This report begins: 'Margaret M'Donald, the subject of the following narrative, was born in 1842, of poor, but respectable parents in this town. When she left she was but 13 years of age, her parents died and left her & an older brother, totally unprovided for. Her brother though 5 years older was but an apprentice tailor, and his scanty wages went but a short way in supporting them'.
'Human interest' stories, sometimes touching or heroic, sometimes farcical or bizarre, were less popular than crime reports but were still carried regularly on broadsides. The example shown here is one of the more bizarre stories. It recounts how Margaret McDonald, an orphan, supported herself by assuming the identity of a boy and going into service with a well-off Edinburgh family. Her true gender was uncovered accidentally at her wedding to another woman, a revelation which, according to the author, afforded 'great mirth' to all the wedding guests, if not to the bride.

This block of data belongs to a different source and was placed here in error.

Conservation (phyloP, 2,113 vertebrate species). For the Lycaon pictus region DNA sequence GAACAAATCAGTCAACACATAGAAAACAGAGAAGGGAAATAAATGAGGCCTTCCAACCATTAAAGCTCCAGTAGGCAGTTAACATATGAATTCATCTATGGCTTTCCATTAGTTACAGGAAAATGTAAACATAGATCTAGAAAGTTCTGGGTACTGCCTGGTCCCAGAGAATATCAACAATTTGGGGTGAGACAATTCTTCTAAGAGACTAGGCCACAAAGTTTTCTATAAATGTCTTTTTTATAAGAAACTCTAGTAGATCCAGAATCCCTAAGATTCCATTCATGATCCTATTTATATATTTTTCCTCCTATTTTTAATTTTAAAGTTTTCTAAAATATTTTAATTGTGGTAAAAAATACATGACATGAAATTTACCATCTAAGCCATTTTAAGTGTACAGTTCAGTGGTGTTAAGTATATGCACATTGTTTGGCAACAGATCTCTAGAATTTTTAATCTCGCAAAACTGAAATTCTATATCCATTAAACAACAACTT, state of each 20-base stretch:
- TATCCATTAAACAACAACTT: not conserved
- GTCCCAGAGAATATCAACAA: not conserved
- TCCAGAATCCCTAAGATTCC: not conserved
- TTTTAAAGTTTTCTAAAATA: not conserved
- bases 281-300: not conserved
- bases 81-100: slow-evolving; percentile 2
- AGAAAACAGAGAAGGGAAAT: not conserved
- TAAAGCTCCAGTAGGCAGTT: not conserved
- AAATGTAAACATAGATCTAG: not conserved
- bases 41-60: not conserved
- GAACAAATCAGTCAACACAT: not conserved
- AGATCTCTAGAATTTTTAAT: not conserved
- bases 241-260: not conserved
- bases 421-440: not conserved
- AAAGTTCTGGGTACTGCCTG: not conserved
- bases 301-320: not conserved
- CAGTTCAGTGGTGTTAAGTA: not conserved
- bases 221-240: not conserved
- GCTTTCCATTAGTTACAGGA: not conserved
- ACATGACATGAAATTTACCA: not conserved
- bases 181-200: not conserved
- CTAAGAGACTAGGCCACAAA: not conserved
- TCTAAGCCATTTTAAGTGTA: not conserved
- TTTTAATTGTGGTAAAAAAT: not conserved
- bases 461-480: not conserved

Broadsides are single sheets of paper, printed on one side, to be read unfolded. They carried public information such as proclamations as well as ballads and news of the day. Cheaply available, they were sold on the streets by pedlars and chapmen. Broadsides offer a valuable insight into many aspects of the society they were published in, and the National Library of Scotland holds over 250,000 of them.
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Probable period of publication:
1870-1880 shelfmark: L.C.Fol.178.A.2(085)
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